El Amir was one the featured solo artists of the Hans Zimmer’s Tour performing flamenco guitar, electric guitar, Greek buzuki and ukulele. “The World of Hans Zimmer – A Symphonic Celebration” presents the composer’s works arranged for a live symphony orchestra. Zimmer spent months working on transforming his soundtracks into opulent concert suites. interpreting a very special selection of soundtracks from the most famous films such as Pirates of the Caribbean, Gladiator, Mission Impossible, The Holiday or Madagascar.
Daniel Stelter was born in Germany. His passion for music started early: he began playing the classical guitar at the age of eight, and was soon introduced to jazz, rock and pop music by his older brothers.
As a teenager he spent hours meticulously listening and playing to tunes from records and tapes. At the age of 17 he was a member of the Federal Youth Jazz Orchestra under the direction of Peter Herbolzheimer. During that time, Stelter toured for six weeks through Southeast Europe and recorded a CD.
After his graduation he studied jazz guitar with Norbert Scholly at the Johannes Gutenberg University in Mainz, but he never lost track of the classical guitar.
With Ulf Kleiner (piano), Tommy Baldu (drums) and Michael Pauker (bass) Stelter formed a quartet tha released several albums, including “Homebrew Songs” (2009) and “Krikelkrakel” (2012). The sound of the quartet is a symbiosis of classical guitar, mixed with a trace of electronic music, underlaid with a sound carpet of cool beats and a healthy dose of funk and soul.
In 2016 Daniel Stelter was recruited as guitar player for the NDR-BigBand and he accompanied jazz legend Al Jarreau on his tour through Europe, staging at Vienna’s Konzerthaus, Olympia in Paris, Opera Garnier in Monte Carlo, Paradiso in Amsterdam, Performing Arts Center in Kristiansand, Alte Oper in Frankfurt, Philharmonie in Berlin and Kongresshaus in Zürich.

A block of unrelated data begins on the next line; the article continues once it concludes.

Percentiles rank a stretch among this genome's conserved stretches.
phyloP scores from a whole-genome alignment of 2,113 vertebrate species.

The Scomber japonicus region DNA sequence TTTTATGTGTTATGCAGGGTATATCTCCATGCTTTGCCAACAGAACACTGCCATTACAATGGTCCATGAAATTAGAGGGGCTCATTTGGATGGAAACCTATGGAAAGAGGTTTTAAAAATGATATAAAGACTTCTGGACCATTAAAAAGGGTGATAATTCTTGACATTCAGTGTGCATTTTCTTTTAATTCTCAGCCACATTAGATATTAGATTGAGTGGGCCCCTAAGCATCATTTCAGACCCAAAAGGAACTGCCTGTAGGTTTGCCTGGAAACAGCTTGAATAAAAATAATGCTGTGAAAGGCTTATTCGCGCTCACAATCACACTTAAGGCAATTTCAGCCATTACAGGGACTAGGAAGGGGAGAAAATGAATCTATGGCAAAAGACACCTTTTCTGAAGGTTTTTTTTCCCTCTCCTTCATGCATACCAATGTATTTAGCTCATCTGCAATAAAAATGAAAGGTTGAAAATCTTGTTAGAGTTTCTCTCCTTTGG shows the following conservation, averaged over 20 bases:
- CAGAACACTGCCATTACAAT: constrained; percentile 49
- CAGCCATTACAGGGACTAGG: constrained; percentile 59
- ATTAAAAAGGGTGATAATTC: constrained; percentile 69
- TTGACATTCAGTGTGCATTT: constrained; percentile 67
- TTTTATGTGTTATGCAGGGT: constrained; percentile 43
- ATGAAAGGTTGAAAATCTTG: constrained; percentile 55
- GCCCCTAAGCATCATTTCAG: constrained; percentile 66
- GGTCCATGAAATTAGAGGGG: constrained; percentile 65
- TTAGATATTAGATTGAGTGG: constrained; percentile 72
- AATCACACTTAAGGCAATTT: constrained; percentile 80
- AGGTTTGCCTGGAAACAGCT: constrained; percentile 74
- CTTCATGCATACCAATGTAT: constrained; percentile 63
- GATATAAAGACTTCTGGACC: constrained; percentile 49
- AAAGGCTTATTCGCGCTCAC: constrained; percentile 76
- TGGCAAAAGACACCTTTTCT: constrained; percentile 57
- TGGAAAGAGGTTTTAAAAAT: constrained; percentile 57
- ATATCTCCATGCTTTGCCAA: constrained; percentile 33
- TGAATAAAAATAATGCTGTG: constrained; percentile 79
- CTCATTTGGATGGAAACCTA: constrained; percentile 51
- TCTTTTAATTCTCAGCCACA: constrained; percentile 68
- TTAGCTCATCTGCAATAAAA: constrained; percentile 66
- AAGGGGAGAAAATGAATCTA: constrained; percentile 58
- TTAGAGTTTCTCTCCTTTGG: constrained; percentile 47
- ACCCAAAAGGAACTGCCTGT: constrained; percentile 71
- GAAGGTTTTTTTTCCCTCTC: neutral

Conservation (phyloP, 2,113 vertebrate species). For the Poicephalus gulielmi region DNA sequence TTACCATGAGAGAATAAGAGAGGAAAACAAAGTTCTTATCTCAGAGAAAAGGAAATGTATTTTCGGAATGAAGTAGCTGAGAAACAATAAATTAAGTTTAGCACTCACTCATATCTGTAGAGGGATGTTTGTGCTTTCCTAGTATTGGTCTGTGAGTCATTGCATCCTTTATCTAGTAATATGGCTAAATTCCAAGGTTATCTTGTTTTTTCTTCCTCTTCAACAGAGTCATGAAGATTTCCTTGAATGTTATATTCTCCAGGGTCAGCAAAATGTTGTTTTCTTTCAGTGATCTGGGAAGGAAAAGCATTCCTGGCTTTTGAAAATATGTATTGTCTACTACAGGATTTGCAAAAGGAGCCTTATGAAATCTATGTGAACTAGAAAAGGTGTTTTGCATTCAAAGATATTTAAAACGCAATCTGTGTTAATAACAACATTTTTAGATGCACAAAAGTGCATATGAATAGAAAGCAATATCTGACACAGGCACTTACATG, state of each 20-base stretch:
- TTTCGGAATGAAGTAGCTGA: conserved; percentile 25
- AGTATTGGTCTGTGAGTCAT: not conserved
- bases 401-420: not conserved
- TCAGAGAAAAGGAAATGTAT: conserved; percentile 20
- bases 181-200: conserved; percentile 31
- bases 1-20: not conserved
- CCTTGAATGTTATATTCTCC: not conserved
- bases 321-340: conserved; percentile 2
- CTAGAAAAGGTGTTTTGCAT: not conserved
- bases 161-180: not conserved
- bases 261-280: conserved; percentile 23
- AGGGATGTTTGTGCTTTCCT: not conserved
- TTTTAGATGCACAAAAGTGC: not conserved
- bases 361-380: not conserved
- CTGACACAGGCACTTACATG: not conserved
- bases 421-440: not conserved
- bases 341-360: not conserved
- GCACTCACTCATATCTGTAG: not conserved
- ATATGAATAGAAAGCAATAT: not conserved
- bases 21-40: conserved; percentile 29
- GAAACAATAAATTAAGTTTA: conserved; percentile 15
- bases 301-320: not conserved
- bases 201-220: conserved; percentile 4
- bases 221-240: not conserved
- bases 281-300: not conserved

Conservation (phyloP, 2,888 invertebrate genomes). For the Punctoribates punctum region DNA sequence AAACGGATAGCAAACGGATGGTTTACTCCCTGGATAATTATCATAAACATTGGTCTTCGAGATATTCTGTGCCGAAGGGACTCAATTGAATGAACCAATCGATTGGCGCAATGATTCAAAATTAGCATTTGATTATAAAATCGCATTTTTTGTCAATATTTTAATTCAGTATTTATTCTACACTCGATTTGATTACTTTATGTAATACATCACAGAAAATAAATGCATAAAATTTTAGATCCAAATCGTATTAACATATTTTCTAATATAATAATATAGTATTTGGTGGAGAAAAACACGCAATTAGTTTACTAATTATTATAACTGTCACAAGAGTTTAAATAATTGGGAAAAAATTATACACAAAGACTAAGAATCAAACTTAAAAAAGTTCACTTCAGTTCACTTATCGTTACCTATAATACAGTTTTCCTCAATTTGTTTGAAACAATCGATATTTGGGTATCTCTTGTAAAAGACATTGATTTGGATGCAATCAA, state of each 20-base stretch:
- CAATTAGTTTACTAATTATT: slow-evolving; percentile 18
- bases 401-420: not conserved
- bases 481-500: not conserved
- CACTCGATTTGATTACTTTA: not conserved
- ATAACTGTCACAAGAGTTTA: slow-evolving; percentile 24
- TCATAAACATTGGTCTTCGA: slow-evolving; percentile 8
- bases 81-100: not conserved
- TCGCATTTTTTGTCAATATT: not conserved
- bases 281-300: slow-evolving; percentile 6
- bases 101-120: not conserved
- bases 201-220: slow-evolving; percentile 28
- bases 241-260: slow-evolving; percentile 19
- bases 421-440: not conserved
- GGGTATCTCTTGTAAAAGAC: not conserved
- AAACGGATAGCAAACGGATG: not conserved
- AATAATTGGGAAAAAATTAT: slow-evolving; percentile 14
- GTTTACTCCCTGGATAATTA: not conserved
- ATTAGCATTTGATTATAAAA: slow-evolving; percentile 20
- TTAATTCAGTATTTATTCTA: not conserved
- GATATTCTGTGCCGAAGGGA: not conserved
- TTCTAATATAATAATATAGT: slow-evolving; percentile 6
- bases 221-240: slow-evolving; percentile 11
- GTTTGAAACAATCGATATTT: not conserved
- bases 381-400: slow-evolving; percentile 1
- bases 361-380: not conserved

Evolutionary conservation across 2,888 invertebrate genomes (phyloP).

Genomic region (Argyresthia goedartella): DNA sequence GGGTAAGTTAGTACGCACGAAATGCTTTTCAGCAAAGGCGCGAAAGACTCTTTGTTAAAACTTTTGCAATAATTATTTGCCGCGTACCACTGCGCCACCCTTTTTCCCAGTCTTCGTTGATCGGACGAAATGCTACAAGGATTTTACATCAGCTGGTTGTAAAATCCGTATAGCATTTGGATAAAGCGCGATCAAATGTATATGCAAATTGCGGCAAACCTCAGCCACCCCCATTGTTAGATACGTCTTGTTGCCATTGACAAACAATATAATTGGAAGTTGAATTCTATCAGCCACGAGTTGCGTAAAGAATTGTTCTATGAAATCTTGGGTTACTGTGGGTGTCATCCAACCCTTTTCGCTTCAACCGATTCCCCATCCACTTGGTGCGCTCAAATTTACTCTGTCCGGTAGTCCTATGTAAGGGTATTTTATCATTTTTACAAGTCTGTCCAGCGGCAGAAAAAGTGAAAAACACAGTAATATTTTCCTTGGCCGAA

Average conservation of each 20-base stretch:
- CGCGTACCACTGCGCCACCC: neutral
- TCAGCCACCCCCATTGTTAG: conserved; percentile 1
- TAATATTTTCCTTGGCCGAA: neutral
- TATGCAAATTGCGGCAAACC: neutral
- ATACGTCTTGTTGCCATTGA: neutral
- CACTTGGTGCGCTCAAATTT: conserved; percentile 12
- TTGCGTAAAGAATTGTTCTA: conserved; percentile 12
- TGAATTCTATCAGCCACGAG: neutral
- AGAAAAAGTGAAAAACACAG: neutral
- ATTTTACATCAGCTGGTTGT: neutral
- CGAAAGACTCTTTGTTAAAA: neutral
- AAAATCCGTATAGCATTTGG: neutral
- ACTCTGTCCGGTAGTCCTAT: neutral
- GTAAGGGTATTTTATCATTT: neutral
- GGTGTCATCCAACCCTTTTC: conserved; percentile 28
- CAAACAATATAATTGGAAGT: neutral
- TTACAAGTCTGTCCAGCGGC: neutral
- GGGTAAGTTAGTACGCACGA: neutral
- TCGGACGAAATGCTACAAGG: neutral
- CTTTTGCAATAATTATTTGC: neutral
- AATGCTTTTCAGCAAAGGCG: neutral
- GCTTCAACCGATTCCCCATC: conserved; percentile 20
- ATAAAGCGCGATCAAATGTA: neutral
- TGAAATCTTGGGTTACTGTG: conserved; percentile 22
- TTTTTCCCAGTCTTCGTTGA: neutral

Also in 2016, Daniel Stelter released the record Live in der Stadtkirche with acclaimed Gypsy Guitar and Latin Swing guitarist Lulo Reinhardt, which quickly made “Record of the month” in the German NDR Jazz Charts.
Stelter is also a permanent member of the Ringsgwandl band, with whom he tours regularly throughout Germany, Austria and Switzerland.
Daniel and Lulo Reinhardt toured North America in 2018.
Lulo Reinhardt is a gifted guitarist who was taught by his father since the age of five. At twelve, he was already playing with the Mike Reinhardt Sextet, an ensemble entirely dedicated to the gypsy swing of Django Reinhardt. In 1991, leaving the sextet to explore new musical experiences he founded I Gitanos with his father Bawo and cousin Dege. The first result of their new gypsy goes Latin was the release of I suni CD in 1994. After that, successful tours throughout Europe and release of next CD, Ab I Reisa, in 1998 followed.
In the meantime, Lulo Reinhardt has worked on various projects and has established himself an outstanding reputation as a composer and guitarist. He has played in major events and collaborated with Brazilian guitarist Zezo Ribeiro.
Along the way, he has gathered the best musicians around him to create his personal project. Lulo Reinhardt Project is the accomplishment of a maturing style and artistic creation, which you cannot classify. Swinging from tune to tune, Lulo Reinhardt brings into his music his gypsy roots as well as flamenco or Latin rhythms from Cuba to Brazil.
After the success of his CD Project No 1 (2002), Lulo Reinhardt released the awaited Project No 2 in July 2005.